Thesis - Open Access
Master of Science (MS)
As a principal means of herd replacement and expansion, the dairy calf is vital to the success of a dairy enterprise. High mortality rates among dairy calves, frequently as high as twenty percent, are very costly to the dairyman. Besides paying the high cost of losing a calf, the dairyman must find a replacement for the animal. Obtaining a herd animal from outside sources involves the risk that the replacement may be of lower quality than was the lost calf. Through careful selection of animals and a well-planned breeding program, a good farm manager will find raising his own replacement stock represents one of the most economical systems of maintaining his herd and assuring the quality and production level necessary for a profitable operation. The greater the number of calves raised, the more extensive the herd culling program can be. Male calves are also valuable to the dairy enterprise. They are essential for breeding purposes. Many dairymen are raising male stock as beef feeders to provide added income for the enterprise. Calf mortality rates can be reduced with good management including proper housing. At the present time many dairymen neglect calf housing by keeping their calves in whatever structure is available. The animals suffer from lack of space, poor ventilation, damp living conditions, chilling drafts, and possibly poor feed rations. The lack of information regarding animal behavior can largely be attributed to a lack of a suitable method of studying the animals. Time-lapse photography provides the necessary means to monitor animals' actions for behavior studies. The use of time-lapse photography for domestic animal behavior studies is relatively unexplored. A suitable equipment system and photograph y technique could be invaluable in studies to determine the habits, movements, and characteristics of animals.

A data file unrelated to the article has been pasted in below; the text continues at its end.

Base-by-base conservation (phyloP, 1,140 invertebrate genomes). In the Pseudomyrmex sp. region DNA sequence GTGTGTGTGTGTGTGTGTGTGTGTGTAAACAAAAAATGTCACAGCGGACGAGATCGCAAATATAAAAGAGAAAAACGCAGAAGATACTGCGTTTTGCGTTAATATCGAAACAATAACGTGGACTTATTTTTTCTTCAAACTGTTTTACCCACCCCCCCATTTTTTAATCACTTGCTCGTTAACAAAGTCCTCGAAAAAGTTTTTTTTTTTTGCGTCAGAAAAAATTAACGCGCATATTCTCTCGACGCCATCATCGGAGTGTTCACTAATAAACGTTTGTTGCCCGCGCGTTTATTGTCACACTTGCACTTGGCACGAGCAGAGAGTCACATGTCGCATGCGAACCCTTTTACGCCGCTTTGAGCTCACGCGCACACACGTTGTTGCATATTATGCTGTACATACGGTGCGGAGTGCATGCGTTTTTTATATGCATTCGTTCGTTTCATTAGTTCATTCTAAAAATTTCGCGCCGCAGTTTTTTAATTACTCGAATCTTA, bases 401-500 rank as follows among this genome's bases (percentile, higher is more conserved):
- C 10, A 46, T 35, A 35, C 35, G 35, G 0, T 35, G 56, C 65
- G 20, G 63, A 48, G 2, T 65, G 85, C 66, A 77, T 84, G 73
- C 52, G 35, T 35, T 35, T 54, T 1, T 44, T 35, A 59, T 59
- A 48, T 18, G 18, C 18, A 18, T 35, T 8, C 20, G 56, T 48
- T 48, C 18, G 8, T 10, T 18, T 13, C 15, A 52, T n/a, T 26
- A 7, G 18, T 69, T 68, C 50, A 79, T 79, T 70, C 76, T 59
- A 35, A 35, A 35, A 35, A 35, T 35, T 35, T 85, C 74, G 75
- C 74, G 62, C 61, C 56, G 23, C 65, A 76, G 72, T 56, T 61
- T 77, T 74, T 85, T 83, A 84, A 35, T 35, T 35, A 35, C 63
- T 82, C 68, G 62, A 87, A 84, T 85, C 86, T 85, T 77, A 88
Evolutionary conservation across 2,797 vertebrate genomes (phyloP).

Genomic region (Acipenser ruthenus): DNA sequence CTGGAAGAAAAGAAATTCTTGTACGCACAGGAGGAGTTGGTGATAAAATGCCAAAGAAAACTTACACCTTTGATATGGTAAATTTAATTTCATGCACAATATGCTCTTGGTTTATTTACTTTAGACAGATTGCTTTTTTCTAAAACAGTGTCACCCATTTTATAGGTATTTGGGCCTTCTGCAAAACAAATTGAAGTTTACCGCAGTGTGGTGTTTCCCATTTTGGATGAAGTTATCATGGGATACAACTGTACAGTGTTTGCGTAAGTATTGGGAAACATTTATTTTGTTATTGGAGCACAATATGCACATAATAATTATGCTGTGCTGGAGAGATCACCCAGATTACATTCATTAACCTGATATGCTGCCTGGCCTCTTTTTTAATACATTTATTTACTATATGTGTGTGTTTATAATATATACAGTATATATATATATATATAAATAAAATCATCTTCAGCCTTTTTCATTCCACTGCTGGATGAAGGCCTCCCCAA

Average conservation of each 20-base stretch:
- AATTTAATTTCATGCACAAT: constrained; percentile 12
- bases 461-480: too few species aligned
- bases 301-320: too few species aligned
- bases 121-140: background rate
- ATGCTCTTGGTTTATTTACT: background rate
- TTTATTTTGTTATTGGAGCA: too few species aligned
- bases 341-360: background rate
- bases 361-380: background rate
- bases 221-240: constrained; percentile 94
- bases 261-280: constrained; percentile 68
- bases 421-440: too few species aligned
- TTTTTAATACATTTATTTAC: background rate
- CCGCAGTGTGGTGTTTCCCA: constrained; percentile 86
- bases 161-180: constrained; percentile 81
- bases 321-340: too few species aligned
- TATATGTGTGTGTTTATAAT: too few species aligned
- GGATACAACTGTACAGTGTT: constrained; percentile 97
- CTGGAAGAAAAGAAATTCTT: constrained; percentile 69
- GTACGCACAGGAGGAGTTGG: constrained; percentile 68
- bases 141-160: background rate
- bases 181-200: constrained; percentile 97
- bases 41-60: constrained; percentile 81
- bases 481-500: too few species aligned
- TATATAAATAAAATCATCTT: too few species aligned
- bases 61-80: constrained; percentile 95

Library of Congress Subject Headings
Number of Pages
South Dakota State University
Reeves, James L., "A Time-lapse Photography Study of Free Stall Housing for Dairy Calves" (1969). Electronic Theses and Dissertations. 3593.